I've been personally disappointed by the lack of enforcement of the government's policies at the ground level. Over a year ago, the government said payments made by Debit Cards or Credit Cards or Internet Transfer to government agencies and Public Sector Undertakings would attract no surcharge. This commitment was reiterated after #DeMo. However, I know at least two PSUs that still continue to levy 1-2% surcharge on digital payments. As a result, if I pay them digitally, I incur a higher cost.

As a consumer, I don't care what MDR is charged by issuer banks to merchants but I definitely expect the government to ensure that, regardless of whatever MDR, a consumer shouldn't have to incur a higher cost for making digital payments compared to cash. I think the success or failure of the government's drive for #CashlessIndia will largely depend on how the government manages this issue.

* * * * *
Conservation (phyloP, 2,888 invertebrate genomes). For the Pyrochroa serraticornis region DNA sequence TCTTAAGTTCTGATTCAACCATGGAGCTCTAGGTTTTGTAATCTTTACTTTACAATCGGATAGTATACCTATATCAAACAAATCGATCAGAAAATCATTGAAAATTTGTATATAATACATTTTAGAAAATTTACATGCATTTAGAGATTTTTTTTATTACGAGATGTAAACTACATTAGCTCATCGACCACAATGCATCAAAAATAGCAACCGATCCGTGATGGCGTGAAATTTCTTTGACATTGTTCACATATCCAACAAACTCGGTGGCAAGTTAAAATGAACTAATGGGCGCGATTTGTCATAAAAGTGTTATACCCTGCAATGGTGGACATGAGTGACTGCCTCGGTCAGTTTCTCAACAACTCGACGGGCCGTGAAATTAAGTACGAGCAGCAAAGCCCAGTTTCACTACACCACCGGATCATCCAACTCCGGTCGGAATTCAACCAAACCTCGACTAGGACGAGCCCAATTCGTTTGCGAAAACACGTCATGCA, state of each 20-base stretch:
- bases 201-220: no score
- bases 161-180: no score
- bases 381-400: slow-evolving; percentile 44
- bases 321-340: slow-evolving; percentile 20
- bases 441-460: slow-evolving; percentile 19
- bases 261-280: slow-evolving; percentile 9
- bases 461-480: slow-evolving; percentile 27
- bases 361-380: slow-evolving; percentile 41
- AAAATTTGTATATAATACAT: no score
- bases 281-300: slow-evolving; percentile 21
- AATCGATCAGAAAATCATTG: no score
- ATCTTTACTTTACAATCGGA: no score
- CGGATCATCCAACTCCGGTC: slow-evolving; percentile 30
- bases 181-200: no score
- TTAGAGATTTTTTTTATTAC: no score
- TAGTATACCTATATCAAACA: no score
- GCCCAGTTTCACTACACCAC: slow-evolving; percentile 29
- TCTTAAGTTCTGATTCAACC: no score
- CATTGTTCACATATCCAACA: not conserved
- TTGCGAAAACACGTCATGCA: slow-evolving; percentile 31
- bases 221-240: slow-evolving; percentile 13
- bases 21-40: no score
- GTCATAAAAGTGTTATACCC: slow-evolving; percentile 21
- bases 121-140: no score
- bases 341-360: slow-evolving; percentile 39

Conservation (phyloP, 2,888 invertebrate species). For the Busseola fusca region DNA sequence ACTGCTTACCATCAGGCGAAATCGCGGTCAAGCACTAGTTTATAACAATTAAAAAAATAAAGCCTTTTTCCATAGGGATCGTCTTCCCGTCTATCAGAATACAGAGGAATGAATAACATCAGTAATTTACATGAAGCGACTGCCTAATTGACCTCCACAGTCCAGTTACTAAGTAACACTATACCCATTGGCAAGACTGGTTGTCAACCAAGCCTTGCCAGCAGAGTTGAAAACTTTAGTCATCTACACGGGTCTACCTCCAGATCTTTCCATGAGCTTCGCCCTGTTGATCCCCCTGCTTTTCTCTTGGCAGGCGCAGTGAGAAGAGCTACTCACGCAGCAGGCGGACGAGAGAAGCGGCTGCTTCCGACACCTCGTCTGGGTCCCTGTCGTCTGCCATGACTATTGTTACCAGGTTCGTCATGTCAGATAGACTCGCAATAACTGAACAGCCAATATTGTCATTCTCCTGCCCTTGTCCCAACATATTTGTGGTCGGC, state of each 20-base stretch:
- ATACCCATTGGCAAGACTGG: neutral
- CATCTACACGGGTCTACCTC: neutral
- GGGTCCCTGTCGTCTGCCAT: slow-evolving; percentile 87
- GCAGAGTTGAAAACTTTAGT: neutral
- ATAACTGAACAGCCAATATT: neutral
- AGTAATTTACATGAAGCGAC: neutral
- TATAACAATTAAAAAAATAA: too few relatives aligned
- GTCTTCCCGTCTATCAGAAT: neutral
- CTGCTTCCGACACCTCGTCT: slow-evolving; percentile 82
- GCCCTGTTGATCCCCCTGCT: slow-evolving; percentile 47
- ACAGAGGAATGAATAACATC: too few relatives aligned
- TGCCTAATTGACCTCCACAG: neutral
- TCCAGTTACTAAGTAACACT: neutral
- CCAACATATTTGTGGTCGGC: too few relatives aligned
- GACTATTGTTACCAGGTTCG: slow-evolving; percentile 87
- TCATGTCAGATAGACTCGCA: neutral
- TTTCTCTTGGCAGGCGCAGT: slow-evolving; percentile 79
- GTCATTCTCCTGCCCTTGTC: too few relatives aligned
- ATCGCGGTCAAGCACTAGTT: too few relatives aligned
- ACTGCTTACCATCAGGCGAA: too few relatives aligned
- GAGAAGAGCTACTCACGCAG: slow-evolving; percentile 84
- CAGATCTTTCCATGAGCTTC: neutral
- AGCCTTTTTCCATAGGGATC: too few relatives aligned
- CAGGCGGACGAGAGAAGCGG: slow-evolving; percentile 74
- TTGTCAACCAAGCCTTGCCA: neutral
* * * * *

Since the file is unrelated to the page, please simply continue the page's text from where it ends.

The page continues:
Historically, merchants in developed countries started accepting card payments widely despite MDR and without surcharge because (a) they'd lose business otherwise (b) card payments make consumers spend more, both of which are benefits for merchants. This is an old insight but I'm amazed that banks are just not propagating this message widely enough in India, thus leaving it to the consumer to fight it out with merchants to avoid the latter trying to pass on MDR as surcharge.

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James Piggot
James Piggot - Misys - London | 01 February, 2017, 09:17

There is a cost to handling cash that presumably is not being passed on to merchants hence they prefer cash over digital payments?

The other benefit of digitalisation is providing banking services to the unbanked sectors of the population?

 

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I specialize in Digital Payments to further Indias progress as a less cash dependent economy. A Product Strategist with work exp in 4 geographies of developing products with the wow factor